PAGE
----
It’s been almost a month since I’ve driven a car and it’s been quite nice. I don’t miss it, not even a little.
I grew up in a place where you have to own a car to have any quality of life — or to avoid the inconvenience of making the decision not to own one, or worse not being able to afford one. The nearest grocery store to my house was a forty-five minute walk, each way. Or a ten minute bus ride, on a bus that came about once every twenty minutes. Everybody in my neighourhood had to drive to the grocery store if they wanted to pick up some milk.
Now I live a two minute walk from two different grocery stores, a metro station, and a shopping centre that meets almost all consumer needs I may have. The metro is excellent, coming once every four minutes during peak hours and every six minutes during non-peak hours, and then every twenty minutes after mid-night — yes this town has night transit and it is amazing. In Calgary the bars would thin out as last train approached — the time when you could leave and catch the last train of the night. It didn’t make any sense that there was no transit after midnight, especially on weekends. Even just the c-train would have been something.
Then there are every forty-five minute buses, that sometimes don’t come. Or the once every hour bus that you miss when it’s minus thirty and snowing. Or the bus that comes halfway between when the previous bus was supposed to leave and the next bus was supposed to arrive. You are never quite sure whether it is late, or early, or just off. There is a reason everyone owns a car. The problem is that when transit sucks no one takes it, so no one will invest in it and it continues to suck. Thus everyone continues to drive everywhere.
Driving never came very naturally to me. It is stressful and a lot of responsibility. I was always far more inclined to be the passenger if the opportunity presented itself.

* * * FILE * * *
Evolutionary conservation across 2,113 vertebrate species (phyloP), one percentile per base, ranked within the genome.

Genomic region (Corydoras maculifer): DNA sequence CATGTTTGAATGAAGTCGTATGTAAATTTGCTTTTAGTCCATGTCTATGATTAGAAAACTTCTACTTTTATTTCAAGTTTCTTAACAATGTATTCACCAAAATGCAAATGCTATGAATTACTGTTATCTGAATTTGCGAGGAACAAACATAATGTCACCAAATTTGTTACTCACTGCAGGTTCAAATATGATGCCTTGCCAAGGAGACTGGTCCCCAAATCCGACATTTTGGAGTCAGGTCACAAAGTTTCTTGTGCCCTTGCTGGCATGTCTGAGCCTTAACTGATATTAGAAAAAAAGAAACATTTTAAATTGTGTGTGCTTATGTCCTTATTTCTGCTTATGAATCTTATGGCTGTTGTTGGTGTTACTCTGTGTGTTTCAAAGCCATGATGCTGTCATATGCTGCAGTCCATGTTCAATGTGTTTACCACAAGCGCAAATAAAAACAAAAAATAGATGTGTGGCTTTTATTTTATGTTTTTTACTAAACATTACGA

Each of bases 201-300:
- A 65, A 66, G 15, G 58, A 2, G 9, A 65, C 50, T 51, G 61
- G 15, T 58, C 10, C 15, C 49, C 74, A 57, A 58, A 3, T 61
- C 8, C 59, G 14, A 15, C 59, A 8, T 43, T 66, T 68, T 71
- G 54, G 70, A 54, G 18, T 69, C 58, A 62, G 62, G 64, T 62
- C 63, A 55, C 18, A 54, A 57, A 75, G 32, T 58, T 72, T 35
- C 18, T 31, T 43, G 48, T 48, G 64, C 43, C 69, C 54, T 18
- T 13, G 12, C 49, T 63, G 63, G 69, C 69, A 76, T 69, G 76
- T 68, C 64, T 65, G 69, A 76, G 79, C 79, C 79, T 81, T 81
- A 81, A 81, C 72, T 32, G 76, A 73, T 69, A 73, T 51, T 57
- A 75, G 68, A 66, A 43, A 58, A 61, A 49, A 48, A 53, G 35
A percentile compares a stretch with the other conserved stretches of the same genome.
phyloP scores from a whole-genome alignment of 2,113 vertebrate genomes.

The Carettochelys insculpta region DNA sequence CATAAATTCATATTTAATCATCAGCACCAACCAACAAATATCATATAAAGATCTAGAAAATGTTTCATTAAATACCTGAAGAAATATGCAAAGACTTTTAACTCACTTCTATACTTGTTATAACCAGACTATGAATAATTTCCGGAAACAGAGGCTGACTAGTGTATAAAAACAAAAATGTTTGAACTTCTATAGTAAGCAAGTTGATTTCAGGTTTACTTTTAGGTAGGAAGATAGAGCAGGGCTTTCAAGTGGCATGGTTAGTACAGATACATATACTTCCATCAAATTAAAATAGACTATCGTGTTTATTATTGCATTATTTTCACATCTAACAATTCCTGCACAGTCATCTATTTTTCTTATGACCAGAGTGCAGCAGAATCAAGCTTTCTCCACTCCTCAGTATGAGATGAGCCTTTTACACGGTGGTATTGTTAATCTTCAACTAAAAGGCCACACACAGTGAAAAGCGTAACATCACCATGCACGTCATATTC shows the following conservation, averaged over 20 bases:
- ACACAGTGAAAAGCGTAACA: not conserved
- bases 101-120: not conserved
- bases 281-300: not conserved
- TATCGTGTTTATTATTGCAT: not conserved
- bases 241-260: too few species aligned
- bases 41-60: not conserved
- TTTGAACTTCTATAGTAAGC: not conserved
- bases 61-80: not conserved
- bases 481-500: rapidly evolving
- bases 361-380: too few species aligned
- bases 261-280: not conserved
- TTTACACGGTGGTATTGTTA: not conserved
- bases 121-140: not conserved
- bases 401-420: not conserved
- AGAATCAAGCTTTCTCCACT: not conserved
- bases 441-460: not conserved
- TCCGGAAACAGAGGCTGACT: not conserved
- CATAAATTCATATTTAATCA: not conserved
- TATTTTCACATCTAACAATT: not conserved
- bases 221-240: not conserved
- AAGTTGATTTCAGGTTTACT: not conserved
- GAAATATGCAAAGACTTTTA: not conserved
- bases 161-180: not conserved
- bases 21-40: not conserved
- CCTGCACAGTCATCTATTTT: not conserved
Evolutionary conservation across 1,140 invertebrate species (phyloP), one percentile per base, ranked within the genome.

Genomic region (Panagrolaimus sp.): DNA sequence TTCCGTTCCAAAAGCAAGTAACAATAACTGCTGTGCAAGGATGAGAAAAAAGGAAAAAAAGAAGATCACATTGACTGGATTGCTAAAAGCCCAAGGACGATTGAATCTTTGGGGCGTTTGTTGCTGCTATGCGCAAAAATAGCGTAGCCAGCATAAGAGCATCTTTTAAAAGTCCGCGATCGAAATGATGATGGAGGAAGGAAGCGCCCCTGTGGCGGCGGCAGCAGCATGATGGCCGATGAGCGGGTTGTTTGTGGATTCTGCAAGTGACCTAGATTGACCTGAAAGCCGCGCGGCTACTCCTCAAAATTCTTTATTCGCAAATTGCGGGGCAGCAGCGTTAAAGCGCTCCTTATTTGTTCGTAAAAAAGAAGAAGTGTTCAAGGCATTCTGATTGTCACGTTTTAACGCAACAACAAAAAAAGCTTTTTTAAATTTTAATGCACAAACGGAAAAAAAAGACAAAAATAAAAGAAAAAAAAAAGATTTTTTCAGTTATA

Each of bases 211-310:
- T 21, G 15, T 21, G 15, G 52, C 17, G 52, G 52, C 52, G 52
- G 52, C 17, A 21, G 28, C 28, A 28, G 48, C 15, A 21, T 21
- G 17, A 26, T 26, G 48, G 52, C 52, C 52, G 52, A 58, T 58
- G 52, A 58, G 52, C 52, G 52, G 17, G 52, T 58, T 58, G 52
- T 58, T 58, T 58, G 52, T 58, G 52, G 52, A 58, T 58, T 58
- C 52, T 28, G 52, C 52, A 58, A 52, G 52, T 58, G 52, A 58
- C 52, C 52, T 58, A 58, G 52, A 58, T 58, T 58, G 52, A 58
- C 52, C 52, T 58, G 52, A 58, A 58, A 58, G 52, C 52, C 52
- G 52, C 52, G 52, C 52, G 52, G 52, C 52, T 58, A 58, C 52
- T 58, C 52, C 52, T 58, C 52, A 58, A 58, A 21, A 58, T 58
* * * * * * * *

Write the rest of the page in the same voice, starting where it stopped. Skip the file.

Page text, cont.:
Traffic jams were the worst. There is nothing like the feeling of sitting in stop and go traffic knowing that it is going to take an hour and a half to do a drive that normally takes ten minutes. You could be doing almost anything with that time, instead you have your foot pressed on the break, and your eyes locked on the car in front of you scanning for any movement whatsoever. This time feels like it is a total waste. You are not moving forward, and you are not doing anything productive. Instead, the stress builds, and builds. Every time I am in one of these jams I can feel my life getting shorter and shorter.
Then there is parking. A nemesis that bests me most of the time. I am bad at parking. I cannot pull nicely into a tight spot between two cars and then have it so that passengers on both sides of the vehicle can open their doors. I am bad at pulling out as well. I usually feel totally blind just waiting to hit something. Then there are those moments when you are unable to find a parking spot all together and drive around endlessly searching for one. Then it is so so expensive. It always feels like you are throwing money away.
Parking tickets are the cherry on top of this nightmare. In my experience they are mostly arbitrary, and for infractions you didn’t even know it was possible to commit until you read the ticket. You are punished for being a mm too far or too near, or for the shear inability to read signs — an enigma machine is the only sure fire way to decipher Calgary’s parking signs. They are often numerous and confusing. They say contradictory things. Snow lane signs and handicapped signs look very similar. There are a lot of times listed, and a lot of does and don’ts.
I have not parked for a month. I have not walked back to my car fingers crossed I didn’t commit a surprise parking infraction, and I feel so much more content because of it.
Walking, taking transit, and biking are far better solutions. You get a lot more exercise, or time to read. You don’t have to worry about getting back to your car, or about having one beer — although this may not apply cycling.
There is one thing I do miss about driving: blasting music with the windows rolled down. I think it is something I can live without.